I also teach yoga and work in a Hair salon. At work, if you came and sat in my chair, I can chat you up with the best of them.. But if you wanted to get together for coffee or have me come over for lunch I would be like a deer in headlights! I could have started crying reading this to know there are others out there like me… I have really felt all alone in this way of being..Thank you so much for posting this!

  5. Oh, sister, you're an introvert. Introversion and shyness are not the same (shyness is associated with more situation issues, like, public speaking or business lunches, for example). Introversion/Extroversion orientation has to do with where you get your energy. Do you get your energy from yourself and spend it on others? Or, do you get your energy from being around other people and spend it when you must be alone? Clearly, you are someone who needs alone time to "recharge" so that when you are in social situations, you have energy to give to those your love and care for.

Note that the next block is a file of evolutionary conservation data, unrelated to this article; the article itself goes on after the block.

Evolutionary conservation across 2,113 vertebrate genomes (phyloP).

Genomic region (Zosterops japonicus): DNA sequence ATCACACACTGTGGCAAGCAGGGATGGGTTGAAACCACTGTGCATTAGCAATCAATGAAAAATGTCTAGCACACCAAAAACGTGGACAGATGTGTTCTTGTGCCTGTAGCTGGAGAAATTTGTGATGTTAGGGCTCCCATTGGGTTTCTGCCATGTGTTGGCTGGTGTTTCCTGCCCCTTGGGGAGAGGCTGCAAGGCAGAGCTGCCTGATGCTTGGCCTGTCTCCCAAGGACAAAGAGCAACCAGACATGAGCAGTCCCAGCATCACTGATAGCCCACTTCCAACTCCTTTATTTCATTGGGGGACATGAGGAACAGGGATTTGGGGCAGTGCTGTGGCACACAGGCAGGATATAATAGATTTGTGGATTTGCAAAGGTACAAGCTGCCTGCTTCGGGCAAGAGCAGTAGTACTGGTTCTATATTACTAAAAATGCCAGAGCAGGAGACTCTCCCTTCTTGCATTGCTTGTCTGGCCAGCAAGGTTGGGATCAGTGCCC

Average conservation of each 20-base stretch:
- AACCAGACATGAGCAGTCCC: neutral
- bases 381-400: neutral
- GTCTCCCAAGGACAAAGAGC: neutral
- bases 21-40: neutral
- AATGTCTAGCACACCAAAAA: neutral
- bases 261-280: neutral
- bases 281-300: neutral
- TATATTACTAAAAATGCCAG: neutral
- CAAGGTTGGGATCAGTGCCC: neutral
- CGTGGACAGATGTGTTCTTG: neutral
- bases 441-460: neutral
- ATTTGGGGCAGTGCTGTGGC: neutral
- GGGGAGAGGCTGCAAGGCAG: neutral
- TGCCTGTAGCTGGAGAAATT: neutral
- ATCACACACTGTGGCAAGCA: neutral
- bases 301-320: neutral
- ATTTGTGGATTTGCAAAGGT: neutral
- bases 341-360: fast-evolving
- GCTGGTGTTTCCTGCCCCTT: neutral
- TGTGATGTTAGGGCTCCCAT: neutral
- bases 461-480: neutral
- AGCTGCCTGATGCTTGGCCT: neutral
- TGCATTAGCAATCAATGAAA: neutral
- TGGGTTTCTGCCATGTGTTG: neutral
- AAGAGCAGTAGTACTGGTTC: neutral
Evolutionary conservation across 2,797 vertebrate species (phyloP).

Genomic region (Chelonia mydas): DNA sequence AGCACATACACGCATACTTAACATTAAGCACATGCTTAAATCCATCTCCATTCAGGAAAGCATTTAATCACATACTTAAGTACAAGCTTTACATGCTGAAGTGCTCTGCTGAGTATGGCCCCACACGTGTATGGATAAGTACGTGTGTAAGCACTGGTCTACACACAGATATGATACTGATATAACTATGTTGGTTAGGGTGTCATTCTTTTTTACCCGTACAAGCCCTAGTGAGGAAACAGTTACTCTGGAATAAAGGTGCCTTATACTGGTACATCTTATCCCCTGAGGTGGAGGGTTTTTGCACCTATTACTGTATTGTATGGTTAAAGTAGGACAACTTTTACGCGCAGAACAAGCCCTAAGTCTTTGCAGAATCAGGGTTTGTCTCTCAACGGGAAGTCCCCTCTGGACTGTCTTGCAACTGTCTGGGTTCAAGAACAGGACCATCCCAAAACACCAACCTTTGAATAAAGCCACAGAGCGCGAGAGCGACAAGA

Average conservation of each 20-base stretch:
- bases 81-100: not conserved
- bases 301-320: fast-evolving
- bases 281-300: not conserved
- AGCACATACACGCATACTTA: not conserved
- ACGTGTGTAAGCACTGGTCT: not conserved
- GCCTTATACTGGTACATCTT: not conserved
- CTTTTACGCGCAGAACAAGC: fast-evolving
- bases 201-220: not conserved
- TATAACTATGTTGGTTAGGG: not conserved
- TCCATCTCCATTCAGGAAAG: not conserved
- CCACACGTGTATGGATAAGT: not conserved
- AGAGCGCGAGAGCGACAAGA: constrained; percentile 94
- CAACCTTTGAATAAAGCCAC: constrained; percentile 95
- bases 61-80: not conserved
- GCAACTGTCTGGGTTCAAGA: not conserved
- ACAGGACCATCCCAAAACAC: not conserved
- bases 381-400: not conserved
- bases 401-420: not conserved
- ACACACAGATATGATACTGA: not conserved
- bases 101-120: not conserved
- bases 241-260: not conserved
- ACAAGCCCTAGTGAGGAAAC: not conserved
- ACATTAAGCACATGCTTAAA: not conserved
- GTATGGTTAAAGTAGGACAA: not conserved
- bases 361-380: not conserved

A great book on this topic is called The Introvert Advantage. Friends of mine have also read Quiet and recommend it, as well.

    I'm an introvert, too. I can talk to you all day long if I know you and/or the subject well, but do NOT call me on the phone! Or put me at an 8-top table at a professional luncheon with people I don't know well and expect me to be the one who keeps it all moving.

  6. Jessa says:

    I'm an extrovert, and I've always admired introverts for their independence. I'm in awe of your ability to get through the day without relying on someone else! I appreciate this article for its candidness, thank you.

  7. EbethMP says:

    Honestly I don't understand introverts, AT ALL. I read a lot of these blogs and articles trying to understand. I do consider myself an extrovert, but I LOVE LOVE LOVE my alone time. So maybe someday when I reach my enlightenment I will get it. Thank you for sharing.

  8. megmmal says: